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As Christian McBride's Eagles face off against Bobby Watson's Chiefs, a friendly rivalry swings into gear

Bobby Watson and Christian McBride
courtesy of the artists
Bobby Watson, left, is a hardcore fan of the Kansas City Chiefs, while Christian McBride, right, is ride-or-die for the Philadelphia Eagles. The two musicians have fond history together — and ahead of Super Bowl LVII, they also had some words.

Christian McBride was 17, just beginning his classical bass studies at Juilliard, when he landed his first New York gig — at Birdland, with alto saxophonist Bobby Watson, in 1989. It was an auspicious, head-turning debut, and a testament to the value of good scouting. “I always knew he was going to be very important to this music,” Watson tells WRTI. “I just didn’t know how big it was gonna go.”

But it was a different sort of message that Watson had for McBride, speaking recently by phone from Kansas City. “I would tell him that this week, going into Sunday, I hate you,” he laughs. “We’re friends — but this week, you’re my enemy, man. It’s like what Travis Kelce’s brother tweeted the other day.”

Watson’s words were relayed in turn to McBride. “Well, I have no response,” he chuckled. “Other than to say that I love him no matter how bad the Chiefs’ butt-whooping will be.”

McBride, 50, is the jazz world’s most vocal and visible fan of the Philadelphia Eagles — a pithy, perceptive commentator on social media, doling out tough love as well as trenchant analysis. Watson, 69, is no less committed to the Kansas City Chiefs, extending the same hometown pride that he showcased on an album released last year.

Christian McBride with Chiefs and Eagles helmets
courtesy of the artist
In Sept. of 2013, Christian McBride was on set at the Eagles pregame television network, for Andy Reid's first game back in Philadelphia as head coach of the Kansas City Chiefs.

Heading into Super Bowl LVII, their version of trash talk is tempered considerably by personal history. “If you could put my career in football terms, Bobby Watson kicked it off,” McBride says. “He was the opening kickoff for my life in New York.”

For his part, Watson has a fondness not only for McBride but also the city that made him. “There was a period in my life after I left Art Blakey, I was playing in Philly so much that people thought I lived there,” he says. “I really have a strong love for Philadelphia.”

Watson rattles off some names — like Stephen Baylock, Bootsie Barnes, Trudy Pitts and Mr. C. “I used to come down every other Sunday and play with them,” he says. “I have a big-time connection with Philadelphia, and a lot of underground figures who put their money where their mouth was, and sponsored appearances on my behalf.”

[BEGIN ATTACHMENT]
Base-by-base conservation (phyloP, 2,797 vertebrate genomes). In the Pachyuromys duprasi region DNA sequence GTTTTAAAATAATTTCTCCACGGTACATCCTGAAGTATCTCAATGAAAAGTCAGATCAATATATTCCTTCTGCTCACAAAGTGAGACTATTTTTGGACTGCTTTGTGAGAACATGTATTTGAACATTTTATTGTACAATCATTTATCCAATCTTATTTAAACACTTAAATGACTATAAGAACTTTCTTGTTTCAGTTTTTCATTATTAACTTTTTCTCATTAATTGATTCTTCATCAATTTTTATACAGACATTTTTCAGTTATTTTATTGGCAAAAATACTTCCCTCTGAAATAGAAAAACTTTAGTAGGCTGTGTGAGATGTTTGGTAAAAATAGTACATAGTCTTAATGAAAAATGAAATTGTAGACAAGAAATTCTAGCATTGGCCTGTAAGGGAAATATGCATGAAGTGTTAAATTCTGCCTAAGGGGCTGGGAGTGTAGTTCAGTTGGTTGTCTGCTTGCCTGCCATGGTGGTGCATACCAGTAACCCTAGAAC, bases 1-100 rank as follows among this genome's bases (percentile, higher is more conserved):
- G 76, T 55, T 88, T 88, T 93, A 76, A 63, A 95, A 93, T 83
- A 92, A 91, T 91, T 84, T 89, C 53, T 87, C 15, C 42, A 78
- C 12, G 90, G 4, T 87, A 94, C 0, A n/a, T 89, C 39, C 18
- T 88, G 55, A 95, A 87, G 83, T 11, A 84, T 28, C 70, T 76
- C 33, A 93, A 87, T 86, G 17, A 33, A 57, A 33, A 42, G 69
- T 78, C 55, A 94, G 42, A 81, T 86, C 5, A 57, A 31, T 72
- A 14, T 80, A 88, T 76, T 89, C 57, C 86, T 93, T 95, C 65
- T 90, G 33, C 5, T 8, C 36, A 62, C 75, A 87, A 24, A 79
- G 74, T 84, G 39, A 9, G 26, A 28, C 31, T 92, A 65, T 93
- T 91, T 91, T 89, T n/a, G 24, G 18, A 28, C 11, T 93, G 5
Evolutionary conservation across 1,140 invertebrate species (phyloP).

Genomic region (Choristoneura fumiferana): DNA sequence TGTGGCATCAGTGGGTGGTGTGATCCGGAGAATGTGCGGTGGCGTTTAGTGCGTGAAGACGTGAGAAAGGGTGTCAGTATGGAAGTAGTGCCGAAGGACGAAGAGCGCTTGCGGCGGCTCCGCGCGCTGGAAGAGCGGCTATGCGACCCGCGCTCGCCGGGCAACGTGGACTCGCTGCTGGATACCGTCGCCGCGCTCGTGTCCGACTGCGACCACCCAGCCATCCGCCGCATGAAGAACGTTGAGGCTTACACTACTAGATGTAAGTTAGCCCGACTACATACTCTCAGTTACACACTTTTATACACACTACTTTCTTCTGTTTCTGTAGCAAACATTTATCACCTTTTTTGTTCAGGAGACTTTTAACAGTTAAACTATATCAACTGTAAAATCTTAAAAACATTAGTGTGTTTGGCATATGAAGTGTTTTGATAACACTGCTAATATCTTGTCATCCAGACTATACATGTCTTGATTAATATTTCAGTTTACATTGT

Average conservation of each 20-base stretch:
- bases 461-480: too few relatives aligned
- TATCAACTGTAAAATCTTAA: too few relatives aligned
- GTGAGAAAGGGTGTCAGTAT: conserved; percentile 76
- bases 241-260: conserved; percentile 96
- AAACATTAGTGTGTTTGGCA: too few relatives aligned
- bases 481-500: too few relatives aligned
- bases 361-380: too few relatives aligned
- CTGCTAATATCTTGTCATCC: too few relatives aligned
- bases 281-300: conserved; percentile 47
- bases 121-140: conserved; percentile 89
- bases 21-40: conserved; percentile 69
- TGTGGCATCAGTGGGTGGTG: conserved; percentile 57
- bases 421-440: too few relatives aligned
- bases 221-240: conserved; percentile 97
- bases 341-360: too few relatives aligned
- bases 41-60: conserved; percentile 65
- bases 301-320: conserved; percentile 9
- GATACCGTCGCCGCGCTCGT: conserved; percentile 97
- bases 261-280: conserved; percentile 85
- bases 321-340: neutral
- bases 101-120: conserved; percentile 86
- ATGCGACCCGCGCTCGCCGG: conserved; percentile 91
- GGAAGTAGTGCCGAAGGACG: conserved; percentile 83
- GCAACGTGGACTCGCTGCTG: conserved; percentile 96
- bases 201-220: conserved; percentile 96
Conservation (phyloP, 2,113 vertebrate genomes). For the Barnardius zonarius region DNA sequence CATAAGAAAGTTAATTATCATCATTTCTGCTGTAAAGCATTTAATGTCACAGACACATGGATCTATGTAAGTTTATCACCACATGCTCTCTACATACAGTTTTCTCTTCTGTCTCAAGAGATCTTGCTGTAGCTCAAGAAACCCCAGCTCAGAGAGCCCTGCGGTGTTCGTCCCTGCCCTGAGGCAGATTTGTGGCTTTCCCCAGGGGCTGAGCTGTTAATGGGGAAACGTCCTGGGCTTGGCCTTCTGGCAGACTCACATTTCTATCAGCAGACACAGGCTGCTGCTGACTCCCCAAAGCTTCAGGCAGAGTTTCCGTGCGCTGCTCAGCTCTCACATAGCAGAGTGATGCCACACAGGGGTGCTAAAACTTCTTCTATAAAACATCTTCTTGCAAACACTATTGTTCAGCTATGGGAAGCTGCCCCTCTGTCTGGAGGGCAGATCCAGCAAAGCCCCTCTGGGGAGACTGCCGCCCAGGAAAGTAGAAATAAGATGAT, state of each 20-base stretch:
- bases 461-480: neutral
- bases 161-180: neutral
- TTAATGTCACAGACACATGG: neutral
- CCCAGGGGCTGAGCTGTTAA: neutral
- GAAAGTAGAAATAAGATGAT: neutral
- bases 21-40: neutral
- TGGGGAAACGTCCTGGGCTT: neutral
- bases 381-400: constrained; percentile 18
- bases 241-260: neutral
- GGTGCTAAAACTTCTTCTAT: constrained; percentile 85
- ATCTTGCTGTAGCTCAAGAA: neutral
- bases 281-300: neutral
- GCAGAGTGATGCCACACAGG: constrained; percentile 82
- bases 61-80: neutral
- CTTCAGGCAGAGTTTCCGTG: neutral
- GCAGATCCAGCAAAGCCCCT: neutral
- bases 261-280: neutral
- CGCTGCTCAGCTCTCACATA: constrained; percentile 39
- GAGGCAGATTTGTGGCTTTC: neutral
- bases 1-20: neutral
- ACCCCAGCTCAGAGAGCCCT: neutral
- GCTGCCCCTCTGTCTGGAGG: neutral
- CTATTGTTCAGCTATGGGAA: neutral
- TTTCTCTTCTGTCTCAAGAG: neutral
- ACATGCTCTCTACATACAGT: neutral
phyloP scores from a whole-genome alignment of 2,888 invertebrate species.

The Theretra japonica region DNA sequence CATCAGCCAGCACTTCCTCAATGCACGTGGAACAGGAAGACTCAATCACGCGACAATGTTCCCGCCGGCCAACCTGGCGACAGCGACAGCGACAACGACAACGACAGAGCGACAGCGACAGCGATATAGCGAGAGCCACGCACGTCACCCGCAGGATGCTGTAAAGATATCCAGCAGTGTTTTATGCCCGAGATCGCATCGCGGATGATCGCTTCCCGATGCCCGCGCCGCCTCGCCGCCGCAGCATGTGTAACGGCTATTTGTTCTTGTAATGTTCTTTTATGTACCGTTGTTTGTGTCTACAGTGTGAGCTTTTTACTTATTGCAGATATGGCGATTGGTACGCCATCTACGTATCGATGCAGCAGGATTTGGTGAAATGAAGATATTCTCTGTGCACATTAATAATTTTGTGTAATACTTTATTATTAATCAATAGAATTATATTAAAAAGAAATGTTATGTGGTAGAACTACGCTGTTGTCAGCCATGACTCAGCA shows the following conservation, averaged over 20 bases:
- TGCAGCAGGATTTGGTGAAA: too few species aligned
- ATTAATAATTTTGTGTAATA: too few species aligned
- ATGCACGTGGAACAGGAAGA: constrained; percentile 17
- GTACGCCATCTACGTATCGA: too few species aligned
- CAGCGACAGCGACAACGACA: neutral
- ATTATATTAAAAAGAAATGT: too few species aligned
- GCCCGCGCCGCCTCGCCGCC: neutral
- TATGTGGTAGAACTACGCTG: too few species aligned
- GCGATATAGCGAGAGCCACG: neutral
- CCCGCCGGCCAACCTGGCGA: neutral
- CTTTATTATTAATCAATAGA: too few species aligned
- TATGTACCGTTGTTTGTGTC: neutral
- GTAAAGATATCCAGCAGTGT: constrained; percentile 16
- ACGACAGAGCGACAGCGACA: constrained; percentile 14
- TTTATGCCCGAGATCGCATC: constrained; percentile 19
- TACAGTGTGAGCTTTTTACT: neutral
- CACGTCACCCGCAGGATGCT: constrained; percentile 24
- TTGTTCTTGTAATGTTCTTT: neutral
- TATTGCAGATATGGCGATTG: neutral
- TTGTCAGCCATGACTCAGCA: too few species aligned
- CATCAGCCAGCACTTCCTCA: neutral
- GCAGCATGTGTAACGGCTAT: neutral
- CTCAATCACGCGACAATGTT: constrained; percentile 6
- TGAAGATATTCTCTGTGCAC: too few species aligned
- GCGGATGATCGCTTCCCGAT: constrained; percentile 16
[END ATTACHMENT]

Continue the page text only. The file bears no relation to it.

That era, the end of the 1980s, saw Watson recording for Blue Note Records. “Bobby had one of the hottest bands in all of jazz, his group Horizon,” McBride recalls. “He came to Philly to play the Painted Bride, and Roy Hargrove was playing with him. I already knew Roy, and I actually knew Bobby as well, because Bobby was in Philly all the time; he’s always had a penchant for Philly guys. There was one point in Horizon where the entire band was from Philly: he had Terell Stafford on trumpet and Willie Williams on tenor briefly, in a three-horn front line with Ed Simon on piano and Craig McIver filling in for Victor Lewis on drums. I vividly remember being onstage, like: Man, I thought I left Philly! Here we are all together in New York.”

But make no mistake: Watson is not the least bit conflicted about his allegiances come Sunday. “I believe of course the Chiefs are gonna win, and this is why,” he says, swagger rising in his tone. “We had one of the hardest schedules in the NFL, and I think the Eagles, their record doesn’t reflect their toughness. They had a really soft ride to the Super Bowl. And I believe they’re gonna run into a buzzsaw. I love Jalen Hurts, but our quarterback is already a Hall of Famer. It’s gonna be a nail-biter, though. I got an extra bottle of Tums handy.”

McBride can relate to the anxiety, having embarked on a life of hardcore Eagles fandom during the 1980 NFL season — their first trip to the Super Bowl, and we can leave it at that. Young Christian was eight at the time. “So I’ve learned to temper my excitement,” he says. “But deep down inside, it’s hard holding it in.”

And what would he say to Watson headed into this Super Bowl Sunday? “Well, I love my Uncle Bobby so much that my message to him would be no different than if the Chiefs and the Eagles were home watching it on TV like we were — that I love him, and I hope we get to play together again soon.”

Nate Chinen has been writing about music for more than 25 years. He spent a dozen of them working as a critic for The New York Times, and helmed a long-running column for JazzTimes.